With funding from the Canadian Institutes for Health Research, Vedel is leading a research project in collaboration with Alzheimer’s societies across Canada that will measure the deaths of people with dementia during the pandemic.
It will also examine what impact the disruption of services and access to health care may have had on their lives.
For instance, during the first wave of the pandemic, Quebec feared hospitals would be overrun, so long-term care facilities were asked not to send people to the ER, said Vedel.
“It’s very probable that even though they had acute illnesses, they were not sent to the emergency department, so they didn’t receive the appropriate care they needed.”
Lessons for the 2nd wave
Maintaining services as much as possible during subsequent waves of the virus is paramount, Vedel said.
People with dementia rely on home care, community services, family physicians and caregivers. If there are obstacles to getting these services, people with dementia will decline and fall between the cracks, she said.
“We have to make an extra effort for them and make sure that they can be well cared for during the pandemic,” said Vedel.
She expects the research group will have statistics and recommendations in the spring.
Disruptions, reimposed restrictions
With parts of Canada now firmly in a second wave of the pandemic, all the changing health precautions and disruption can be especially distressing for people with dementia.
In Quebec, for instance, more and more regions are in red zones, where visits are once again limited in long-term care homes and private seniors’ residences. The partial lockdown also means many programs are suspended.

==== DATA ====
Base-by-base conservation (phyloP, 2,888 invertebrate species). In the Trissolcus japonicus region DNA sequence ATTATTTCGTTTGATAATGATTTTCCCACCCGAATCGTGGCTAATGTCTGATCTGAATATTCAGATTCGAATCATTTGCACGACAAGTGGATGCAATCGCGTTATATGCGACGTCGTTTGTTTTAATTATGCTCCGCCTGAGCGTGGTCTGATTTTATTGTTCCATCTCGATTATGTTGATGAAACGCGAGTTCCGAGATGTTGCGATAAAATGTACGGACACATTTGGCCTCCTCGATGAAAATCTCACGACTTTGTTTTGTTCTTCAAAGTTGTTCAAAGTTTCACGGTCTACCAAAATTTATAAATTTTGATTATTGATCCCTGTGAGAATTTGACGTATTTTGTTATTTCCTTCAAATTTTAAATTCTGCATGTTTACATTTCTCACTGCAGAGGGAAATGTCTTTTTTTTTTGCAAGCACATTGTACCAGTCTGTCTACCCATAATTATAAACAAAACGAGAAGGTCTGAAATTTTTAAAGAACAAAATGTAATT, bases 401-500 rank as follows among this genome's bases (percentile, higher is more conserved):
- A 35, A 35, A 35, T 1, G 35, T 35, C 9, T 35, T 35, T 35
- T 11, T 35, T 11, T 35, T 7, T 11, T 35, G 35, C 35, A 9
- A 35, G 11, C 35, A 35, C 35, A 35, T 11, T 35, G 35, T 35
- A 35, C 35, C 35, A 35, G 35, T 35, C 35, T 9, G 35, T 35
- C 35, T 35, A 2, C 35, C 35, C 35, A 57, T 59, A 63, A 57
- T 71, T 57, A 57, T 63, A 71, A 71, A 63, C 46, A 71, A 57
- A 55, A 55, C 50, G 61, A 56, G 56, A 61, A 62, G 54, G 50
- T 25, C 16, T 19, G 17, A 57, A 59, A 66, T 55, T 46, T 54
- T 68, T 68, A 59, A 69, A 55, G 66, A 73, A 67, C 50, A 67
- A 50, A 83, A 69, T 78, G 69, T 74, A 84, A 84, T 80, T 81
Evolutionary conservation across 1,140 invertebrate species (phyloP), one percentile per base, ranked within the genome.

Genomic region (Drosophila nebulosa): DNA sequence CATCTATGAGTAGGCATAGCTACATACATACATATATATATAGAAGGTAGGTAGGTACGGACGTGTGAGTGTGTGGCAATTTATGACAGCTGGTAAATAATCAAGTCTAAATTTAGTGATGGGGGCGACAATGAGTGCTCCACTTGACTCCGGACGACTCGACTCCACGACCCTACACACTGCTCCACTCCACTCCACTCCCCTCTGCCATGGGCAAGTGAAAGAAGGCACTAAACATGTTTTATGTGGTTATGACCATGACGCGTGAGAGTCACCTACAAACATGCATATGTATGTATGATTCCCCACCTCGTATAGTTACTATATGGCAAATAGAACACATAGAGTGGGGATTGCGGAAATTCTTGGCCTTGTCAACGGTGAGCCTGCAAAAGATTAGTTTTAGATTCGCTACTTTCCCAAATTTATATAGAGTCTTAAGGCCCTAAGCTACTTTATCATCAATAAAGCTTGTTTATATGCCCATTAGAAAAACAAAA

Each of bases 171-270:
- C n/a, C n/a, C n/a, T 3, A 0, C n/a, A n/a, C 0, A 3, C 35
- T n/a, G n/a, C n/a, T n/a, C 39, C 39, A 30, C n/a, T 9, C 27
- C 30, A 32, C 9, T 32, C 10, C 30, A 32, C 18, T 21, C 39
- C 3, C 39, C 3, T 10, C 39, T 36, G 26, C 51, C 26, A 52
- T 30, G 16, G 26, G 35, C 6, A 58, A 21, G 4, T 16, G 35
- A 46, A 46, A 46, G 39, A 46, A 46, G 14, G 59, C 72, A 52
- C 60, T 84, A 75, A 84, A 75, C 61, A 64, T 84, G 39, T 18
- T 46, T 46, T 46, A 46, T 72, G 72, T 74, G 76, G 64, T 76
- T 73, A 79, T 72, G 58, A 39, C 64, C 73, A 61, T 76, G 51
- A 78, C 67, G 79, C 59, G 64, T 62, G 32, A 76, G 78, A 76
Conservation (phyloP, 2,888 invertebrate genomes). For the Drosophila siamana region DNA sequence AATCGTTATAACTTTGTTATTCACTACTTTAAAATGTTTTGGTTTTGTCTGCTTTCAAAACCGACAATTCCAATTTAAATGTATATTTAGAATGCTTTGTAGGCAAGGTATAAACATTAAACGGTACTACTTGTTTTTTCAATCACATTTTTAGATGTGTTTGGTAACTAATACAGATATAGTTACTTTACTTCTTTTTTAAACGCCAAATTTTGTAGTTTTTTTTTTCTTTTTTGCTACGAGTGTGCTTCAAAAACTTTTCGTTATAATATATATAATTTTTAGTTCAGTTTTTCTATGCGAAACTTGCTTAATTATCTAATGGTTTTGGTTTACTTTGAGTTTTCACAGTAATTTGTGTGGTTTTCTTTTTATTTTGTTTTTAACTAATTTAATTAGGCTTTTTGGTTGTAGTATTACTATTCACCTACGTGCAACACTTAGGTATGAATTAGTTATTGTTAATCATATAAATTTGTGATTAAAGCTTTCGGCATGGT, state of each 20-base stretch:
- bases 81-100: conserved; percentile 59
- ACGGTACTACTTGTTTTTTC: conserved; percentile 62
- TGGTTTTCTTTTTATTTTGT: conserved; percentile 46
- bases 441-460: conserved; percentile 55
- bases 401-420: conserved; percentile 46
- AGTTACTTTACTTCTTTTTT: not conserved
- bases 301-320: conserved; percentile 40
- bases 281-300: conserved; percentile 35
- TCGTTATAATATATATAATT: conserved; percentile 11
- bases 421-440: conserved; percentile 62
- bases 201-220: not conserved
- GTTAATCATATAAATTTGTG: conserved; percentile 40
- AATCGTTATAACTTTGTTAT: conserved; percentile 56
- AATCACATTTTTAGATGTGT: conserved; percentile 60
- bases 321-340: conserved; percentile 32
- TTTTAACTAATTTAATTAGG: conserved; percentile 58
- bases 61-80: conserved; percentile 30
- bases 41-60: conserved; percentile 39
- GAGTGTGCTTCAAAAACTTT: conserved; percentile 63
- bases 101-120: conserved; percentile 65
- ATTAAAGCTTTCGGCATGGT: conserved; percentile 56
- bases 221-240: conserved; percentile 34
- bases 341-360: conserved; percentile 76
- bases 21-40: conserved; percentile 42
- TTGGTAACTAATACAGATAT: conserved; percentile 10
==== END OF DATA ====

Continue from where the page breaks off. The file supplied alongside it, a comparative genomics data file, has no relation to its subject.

The goal is to limit contacts and keep the virus from sweeping through those facilities as it did in the first wave.
The directive to wear masks or face coverings to slow the spread poses a problem for these patients because it’s harder to read facial expressions, which they rely on to communicate and interact.
Overmedication is another problem: As patients get more agitated, more medication is being prescribed, including anti-psychotic drugs to calm them down, said Nouha Ben Gaied, the director of research and development for the Federation of Quebec Alzheimer Societies.
These drugs, “are inappropriate to use for people with dementia and they can cause more harm than benefits” said Ben Gaied.
Ben Gaied hopes Quebec’s health ministry has learned lessons from the first wave.
A spokesperson for the ministry said it has introduced measures to better protect this population and reduce the number of excess deaths.
That includes better access to a family doctor and improving the transition between primary care and specialized services, said Marie-Louise Harvey.
The government has also recruited nearly 10,000 new patient attendants, about 7,000 of whom are already working in the system. The rest are still in training.
The province has asked long-term care homes to limit the movement of employees between long-term care homes as much as possible.
Infection control and prevention is also being closely watched.
Even so, since September, some of the new outbreaks in long-term care homes or private seniors’ residences in Quebec have been in units for people with a cognitive impairment like Alzheimer’s or dementia.
‘He deserves better’
Gauthier’s greatest fear is her husband getting COVID.
She’s concerned about the high number of cases in Quebec, and what will happen to her husband if the partial lockdown is extended beyond the end of the month.
She’s doing everything she can to help her husband connect, though now that his care home is in a red zone, all she can offer are video chats with family, walks on the grounds or jaunts in the car to listen to music.
One of the activities that still makes Dessureault light up, she says, is a visit with his grandchildren — even if it is through a window or on FaceTime. Dessureault loves children, she says, and seeing them brings out his goofy, playful side.
“I find my husband for a few more seconds, a minute. It’s as if my husband is back,” said Gauthier, fighting to hold back tears. “The emotions are there. They connect. It’s just simple.”
She says she knows he’s still there, underneath the disease, but his quality of life has spiralled downward during the pandemic.
“He deserves better,” said Gauthier, who sometimes finds it hard to keep her spirits up.